`n`

in `ℤ`

(the set of all integer numbers), take those for which there exists (`∃`

) another integer `k`

, for which the following equation is satisfied: `n = 2k`

.
Or in plain English: All even integers. (because for even integers, there exists another integer that is half the even integer)
Beautiful, eh? In imperative programming, we’d probably do something like this instead:
```
List<Integer> even = new ArrayList<>();
for (int i = /* hmm...? */; i < /* what to put here */; i++)
even.add(i * 2);
```

```
List<Integer> even = new ArrayList<>();
for (int i = /* hmm...? */; i < /* what to put here */; i = i + 2)
even.add(i);
```

- We have to realistically start somewhere
- We have to realistically end somewhere
- We have to store all values in an intermediate collection

*declare*X to be that set, and then

*declare*Y to be a set that is derived from X, and finally materialise Z, which is a very tiny set derived from Y. For this, we may have never needed to materialise all the (even) integers.

### How this compares to SQL

Kevlin made a cunning comparison. Of course, all functional programming aficionados will immediately recognise that languages like Scala have something called a “for comprehension”, which models precisely the mathematical set-builder notation. Java 8 now has the Streams API, which allows us, to some extent, model something similar (although not as powerful). But Kevlin didn’t use those “modern” languages. He used SQL as a comparison. That “arcane” declarative programming language that has been around forever, and that we love so much. Yes, here’s how we can*declare*all the even numbers in SQL:

```
SELECT n
FROM integers
WHERE EXISTS (
SELECT k
FROM integers
WHERE n = 2 * k
)
```

`integers`

“table” could be optimised perfectly. In most databases, we’d probably manually transform the above notation to this equivalent one:
```
SELECT n
FROM integers
WHERE MOD(n, 2) = 0
```

*the same thing*. And if you squint hard enough, you’ll see that Java 8 Streams, for instance, are also pretty much the same thing: I’ve blogged about this recently where all the Java 8 Streams operations are compared to their SQL clause counterparts: https://blog.jooq.org/2015/08/13/common-sql-clauses-and-their-equivalents-in-java-8-streams

### How is this better?

It’s simple. Both the set-builder notation, and the SQL language (and in principle, other languages’ for comprehensions) are*declarative*. They are expressions, which can be composed to other, more complex expressions, without necessarily executing them. Remember the imperative approach? We tell the machine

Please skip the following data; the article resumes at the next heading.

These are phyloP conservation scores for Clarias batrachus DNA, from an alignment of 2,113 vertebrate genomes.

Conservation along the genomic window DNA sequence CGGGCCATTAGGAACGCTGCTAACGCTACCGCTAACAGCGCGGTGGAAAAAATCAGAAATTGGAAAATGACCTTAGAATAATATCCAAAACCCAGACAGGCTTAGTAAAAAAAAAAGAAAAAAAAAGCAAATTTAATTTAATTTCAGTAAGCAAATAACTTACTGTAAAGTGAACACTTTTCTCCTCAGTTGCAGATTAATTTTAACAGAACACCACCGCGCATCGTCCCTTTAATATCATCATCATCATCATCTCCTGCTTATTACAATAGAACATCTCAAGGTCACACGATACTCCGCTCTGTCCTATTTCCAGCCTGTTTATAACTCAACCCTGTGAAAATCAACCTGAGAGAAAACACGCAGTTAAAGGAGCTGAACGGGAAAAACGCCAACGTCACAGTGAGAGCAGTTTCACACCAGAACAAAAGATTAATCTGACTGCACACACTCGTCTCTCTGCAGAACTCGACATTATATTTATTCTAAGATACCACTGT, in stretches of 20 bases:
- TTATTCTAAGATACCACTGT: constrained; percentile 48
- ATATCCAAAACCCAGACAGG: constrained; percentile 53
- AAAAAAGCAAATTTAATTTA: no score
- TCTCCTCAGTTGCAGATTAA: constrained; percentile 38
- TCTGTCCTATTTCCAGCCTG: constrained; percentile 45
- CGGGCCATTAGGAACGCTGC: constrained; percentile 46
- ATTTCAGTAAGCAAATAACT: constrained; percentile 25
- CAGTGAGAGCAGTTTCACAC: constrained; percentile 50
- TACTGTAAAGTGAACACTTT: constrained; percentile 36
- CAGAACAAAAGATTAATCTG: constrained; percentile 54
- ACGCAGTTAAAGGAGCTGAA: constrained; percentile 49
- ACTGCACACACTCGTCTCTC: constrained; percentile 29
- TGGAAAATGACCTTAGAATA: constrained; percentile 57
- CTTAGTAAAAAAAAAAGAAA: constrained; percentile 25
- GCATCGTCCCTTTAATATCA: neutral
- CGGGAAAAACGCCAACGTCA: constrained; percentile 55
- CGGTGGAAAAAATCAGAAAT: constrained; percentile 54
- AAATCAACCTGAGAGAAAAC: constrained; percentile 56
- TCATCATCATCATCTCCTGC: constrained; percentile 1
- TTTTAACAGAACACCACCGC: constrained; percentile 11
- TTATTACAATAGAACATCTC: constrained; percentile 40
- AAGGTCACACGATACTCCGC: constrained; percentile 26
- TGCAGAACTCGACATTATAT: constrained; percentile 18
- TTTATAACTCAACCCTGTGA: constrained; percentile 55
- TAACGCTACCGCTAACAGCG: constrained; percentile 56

*exactly*what to do:

- Start counting from this particular minimal integer value
- Stop counting at this particular maximal integer value
- Store all even integers in between in this particular intermediate collection

- Producing too many integers
- Storing too many integers (or storing them at all)

```
CREATE VIEW even_integers AS
SELECT n
FROM integers
WHERE EXISTS (
SELECT k
FROM integers
WHERE k = 2 * n
)
```

*use*and materialise the even integers, e.g. positive integers less than 100, the optimiser can optimise away the double access to the

`integer`

table and produce only the exact number of values that we’re requesting (without materialising them in intermediate collections):
```
SELECT n
FROM even_integers
WHERE n BETWEEN 0 AND 100
```

### Conclusion

Thinking in terms of sets, in terms of declaring sets, has always been our dream as software engineers. The approach is extremely compelling and elegant. We can delegate a lot of boring algorithmic work to the implementation engine of the declarative programming language. In the case of SQL, it would be a SQL database optimiser, which figures out a great lot of optimisations that we might not have thought of. The above example is trivial. We can perfectly live in a world where we manually iterate over a local integer variable that goes from 0 to 100:```
for (int i = 0; i <= 100; i++)
doSomething(i);
```

### Warning: Don’t oversimplify

This article just illustrates the roots of the SQL mindset in mathematics and functional programming. Do note that modern SQL is*vastly*more sophisticated than its roots, and has moved away from this original paradigm to embrace other paradigms for practical reasons. Don’t limit your SQL usage to what for comprehensions offer. There’s much more to SQL!